Jiro Tsuchime Wa Gyuto 255mm Number 72, Padouk Wood and Ebony

Jiro Tsuchime Wa Gyuto 255mm Number 72, Padouk Wood and Ebony

Manufacturer: Jiro 次郎

Blacksmith: Jiro Nakagawa 中 川 次郎

Region: Nagano

Profile: Gyuto

Steel type: Carbon steel coated with mild steel (Warikomi *)

Steel: Yasuki Shirogami no.1

Handle: Padouk Wood and Copper and Macassar Ebony Ring

Blade length: 240mm

Date of Manufacture: January 2020

Finish: Tsuchime

Orientation: Ambidextrous

Channel Manufacturer: Martin Tremblay


Blacksmith Jiro


Jiro-san is a blacksmith and knife maker from the Nagano region. He makes these knives from A to Z alone, which means that each part of the knife was handcrafted by Jiro-san from start to finish. For those who do not realize the extent of their work, the quantity of blade that can be produced by a good quality Japanese industrial manufacturer can reach 10,000 per year. As long as Jiro has a maximum capacity of twenty knives per month! It is for this reason that the number of knives on the market is limited.


He has been a blacksmith for 20 years, but no one has noticed how incredible his work is. When it was discovered by Hokuto Aizawa (president of Hitohira), it was surprising that no one was found yet.


Each knife comes with hand written paper, noting serial number, profile, type of steel, type of handle, size and date of manufacture. ⁠ There is also a serial number on the blade of all its knives, it is located on the tongue of the knife with Japanese handle and on the back of the knife with western handle. ⁠ Each knife is sharpened by hand using an ancient technique of Japanese Saber polishing. You can see the detailed character of the mild steel on each knife. The unique design of its blades makes sharpening much easier and efficient. All the blades are finished with Ushigumori, (Natural Stone from the Ohira mine) this gives a hazy and contrasting rendering. ⠀


Most knives with the Warikomi forge type contain only 50 to 70% hard steel inside. However Jiro puts 90% using his own technique. Even if there is hard steel inside, the hardness of the steel is sometimes different between the outside and the inside of the layers because many blacksmiths do not have the dexterity and skills to succeed. uniform tempering. The result is not visible in appearance but well after several years of use. The majority of knives end up dulling very quickly over the years, especially if you do not master the art of sharpening on water stone. Quite the opposite with Jiro blades, when you sharpen your knife it will improve over time. This is the primary characteristic that makes the difference between a good knife and an exceptional knife! Please do not judge a knife because of its appearance, seek the advice of a professional!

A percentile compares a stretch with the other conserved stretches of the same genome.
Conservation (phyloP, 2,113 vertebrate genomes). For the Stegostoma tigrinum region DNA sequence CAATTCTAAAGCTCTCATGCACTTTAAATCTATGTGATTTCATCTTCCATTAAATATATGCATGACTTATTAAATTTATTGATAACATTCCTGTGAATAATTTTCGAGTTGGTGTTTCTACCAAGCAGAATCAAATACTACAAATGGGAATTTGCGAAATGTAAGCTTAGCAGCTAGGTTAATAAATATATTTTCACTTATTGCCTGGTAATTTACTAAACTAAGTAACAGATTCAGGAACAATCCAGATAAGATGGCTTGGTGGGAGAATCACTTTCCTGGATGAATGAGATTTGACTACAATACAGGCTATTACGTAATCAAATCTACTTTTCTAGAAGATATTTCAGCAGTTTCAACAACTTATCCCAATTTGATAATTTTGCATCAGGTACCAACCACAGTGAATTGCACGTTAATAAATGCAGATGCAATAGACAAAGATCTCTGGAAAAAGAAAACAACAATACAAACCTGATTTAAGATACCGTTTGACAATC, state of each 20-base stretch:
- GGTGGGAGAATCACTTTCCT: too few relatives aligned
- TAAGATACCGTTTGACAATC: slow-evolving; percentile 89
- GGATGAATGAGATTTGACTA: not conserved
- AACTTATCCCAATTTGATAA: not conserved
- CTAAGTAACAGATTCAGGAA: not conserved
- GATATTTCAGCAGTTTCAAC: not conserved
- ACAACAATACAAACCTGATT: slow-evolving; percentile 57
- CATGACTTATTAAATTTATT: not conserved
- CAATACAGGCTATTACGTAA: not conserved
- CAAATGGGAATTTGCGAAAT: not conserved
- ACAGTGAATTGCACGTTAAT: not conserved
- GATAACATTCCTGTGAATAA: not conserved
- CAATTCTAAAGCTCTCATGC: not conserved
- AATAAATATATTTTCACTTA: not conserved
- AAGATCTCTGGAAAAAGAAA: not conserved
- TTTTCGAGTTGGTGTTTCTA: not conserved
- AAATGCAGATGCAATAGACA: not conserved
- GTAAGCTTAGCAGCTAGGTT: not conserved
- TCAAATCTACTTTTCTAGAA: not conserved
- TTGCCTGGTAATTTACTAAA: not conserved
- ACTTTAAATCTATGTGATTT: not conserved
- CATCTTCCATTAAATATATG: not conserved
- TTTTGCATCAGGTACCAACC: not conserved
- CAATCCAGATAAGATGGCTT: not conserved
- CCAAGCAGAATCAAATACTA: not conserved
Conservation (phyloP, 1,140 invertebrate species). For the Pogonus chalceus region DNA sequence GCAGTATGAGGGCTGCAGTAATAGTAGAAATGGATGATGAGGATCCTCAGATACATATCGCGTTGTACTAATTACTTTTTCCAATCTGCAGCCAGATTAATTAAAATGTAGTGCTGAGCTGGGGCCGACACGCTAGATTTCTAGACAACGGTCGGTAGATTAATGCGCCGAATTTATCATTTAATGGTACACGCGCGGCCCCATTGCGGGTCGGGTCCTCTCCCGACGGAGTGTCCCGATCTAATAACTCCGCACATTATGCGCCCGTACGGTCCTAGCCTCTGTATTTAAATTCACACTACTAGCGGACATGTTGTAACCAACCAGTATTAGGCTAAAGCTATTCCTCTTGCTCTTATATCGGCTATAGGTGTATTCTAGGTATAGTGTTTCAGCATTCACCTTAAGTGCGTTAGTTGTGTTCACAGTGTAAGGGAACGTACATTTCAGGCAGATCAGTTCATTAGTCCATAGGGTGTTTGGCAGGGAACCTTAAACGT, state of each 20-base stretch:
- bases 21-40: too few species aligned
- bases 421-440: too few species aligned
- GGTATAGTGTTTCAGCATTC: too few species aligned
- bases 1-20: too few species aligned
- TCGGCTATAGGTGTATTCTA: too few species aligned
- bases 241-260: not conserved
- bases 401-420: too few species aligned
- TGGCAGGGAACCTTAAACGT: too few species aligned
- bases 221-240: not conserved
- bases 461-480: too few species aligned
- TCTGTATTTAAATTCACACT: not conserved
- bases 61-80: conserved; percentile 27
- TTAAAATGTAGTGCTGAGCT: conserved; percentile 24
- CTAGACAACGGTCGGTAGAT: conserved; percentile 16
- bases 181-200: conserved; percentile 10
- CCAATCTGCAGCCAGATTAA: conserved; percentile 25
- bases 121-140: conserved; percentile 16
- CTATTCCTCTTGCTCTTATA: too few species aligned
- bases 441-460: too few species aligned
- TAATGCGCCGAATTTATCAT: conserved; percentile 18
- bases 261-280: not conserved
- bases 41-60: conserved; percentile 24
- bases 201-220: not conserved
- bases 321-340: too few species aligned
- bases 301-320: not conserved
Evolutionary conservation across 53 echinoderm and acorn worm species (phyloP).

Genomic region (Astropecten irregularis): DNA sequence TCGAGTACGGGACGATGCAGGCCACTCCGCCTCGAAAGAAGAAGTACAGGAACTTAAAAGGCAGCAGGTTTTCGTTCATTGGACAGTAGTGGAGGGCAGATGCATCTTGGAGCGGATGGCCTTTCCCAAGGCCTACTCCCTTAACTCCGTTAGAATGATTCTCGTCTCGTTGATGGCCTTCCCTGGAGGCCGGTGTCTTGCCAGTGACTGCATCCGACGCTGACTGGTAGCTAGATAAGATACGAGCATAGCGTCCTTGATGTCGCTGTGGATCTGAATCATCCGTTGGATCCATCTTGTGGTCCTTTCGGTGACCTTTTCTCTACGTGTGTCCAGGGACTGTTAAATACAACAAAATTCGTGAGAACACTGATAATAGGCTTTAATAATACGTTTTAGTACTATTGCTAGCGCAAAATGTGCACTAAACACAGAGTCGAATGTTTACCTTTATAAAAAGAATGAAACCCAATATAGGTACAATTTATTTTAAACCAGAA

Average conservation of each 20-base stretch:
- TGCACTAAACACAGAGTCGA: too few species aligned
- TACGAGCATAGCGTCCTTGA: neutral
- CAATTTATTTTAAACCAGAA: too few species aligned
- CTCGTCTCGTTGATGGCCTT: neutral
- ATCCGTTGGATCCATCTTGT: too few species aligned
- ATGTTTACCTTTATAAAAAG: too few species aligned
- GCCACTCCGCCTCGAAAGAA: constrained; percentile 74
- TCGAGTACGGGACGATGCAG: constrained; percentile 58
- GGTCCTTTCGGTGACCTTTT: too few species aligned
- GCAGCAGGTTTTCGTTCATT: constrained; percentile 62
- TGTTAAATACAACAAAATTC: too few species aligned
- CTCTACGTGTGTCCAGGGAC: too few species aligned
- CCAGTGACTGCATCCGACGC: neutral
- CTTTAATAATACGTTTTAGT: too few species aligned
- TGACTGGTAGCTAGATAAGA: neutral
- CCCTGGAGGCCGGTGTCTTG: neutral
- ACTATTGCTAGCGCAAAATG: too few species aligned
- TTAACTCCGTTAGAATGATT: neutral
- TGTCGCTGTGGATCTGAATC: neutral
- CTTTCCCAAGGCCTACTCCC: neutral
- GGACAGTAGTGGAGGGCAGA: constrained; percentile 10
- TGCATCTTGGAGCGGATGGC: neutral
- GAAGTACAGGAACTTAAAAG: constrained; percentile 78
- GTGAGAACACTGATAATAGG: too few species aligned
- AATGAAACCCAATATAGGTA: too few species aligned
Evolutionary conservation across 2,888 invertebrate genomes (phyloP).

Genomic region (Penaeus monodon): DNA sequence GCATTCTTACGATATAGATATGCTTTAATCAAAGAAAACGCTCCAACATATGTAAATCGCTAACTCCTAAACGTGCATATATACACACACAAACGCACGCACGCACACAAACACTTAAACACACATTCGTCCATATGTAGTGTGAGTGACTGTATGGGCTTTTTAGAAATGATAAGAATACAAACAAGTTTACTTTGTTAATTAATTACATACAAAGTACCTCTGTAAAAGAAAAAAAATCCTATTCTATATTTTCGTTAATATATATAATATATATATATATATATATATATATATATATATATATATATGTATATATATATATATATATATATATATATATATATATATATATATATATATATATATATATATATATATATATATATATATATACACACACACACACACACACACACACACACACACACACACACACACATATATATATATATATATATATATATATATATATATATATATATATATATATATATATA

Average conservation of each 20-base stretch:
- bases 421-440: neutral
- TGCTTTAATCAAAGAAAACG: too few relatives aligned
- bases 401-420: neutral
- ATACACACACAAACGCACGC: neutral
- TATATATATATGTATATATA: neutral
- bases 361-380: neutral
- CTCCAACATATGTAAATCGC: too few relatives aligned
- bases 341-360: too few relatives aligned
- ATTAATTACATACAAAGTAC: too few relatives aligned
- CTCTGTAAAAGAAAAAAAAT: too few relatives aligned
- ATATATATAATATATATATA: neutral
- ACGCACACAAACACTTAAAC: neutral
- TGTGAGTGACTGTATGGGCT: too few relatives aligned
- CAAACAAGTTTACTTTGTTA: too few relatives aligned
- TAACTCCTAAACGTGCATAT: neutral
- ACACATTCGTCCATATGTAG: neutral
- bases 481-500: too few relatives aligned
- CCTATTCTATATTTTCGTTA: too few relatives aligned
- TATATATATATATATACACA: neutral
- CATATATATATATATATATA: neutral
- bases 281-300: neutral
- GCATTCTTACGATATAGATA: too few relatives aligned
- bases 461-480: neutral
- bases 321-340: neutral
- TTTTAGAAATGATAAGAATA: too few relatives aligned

⁠If you are one of the lucky ones who will benefit from these expensive ones, do not hesitate to take a picture of it and identify Jiro on instragram (@ jiro2310). He is very friendly and available to receive your comments.


Enjoy your Jiro knife! ⁠




Only two materials, steel and ferrite, are used in the traditional Japanese manufacturing method called Warikomi. The specific steel and ferrite used are selected according to the purpose of each individual blade.


The ferrite is divided then heated and inserted into the steel blade. The Blacksmith refines and forms the construction of the San Mai with Ferrite. Thanks to an additional refinement, the materials will be securely assembled.


In order to unify the irregularity formed in the particles during the stages and to create a functional shape, the blacksmith heats the blade until it reaches 760-800 degrees. Then the blade is slowly cooled in a "Warabai" for a day.


According to the blacksmith, he uses one of the two quenching methods Mizu (Water) Abura (Oil). After heating the knife to an optimal temperature of 790 ~ 830 ℃, he quickly places the knife in water or oil to cool it quickly. This allows the steel particles to tighten and creates an extremely hard structure. The process of maintaining the temperature during the quenching of a red-hot knife requires years of experience and dexterity. Water quenching is the most difficult, it requires additional expertise and makes the knife even more efficient. Quenching can fail if the timing is not performed to the second, which means that the process is a serious feat to accomplish.


Martin Tremblay:


He is passionate about quality objects, their design and their beauty, without compromising on function. He discovered a passion, among others, for woodworking and Japanese kitchen knives. A happy marriage occurred when he produced his first handles of knives and sayas up to his standards. He strives to choose, among the most beautiful wood species, the pieces that present the most aesthetic textures and colors. he hopes to offer you a product that will preserve or awaken your passion for cooking.


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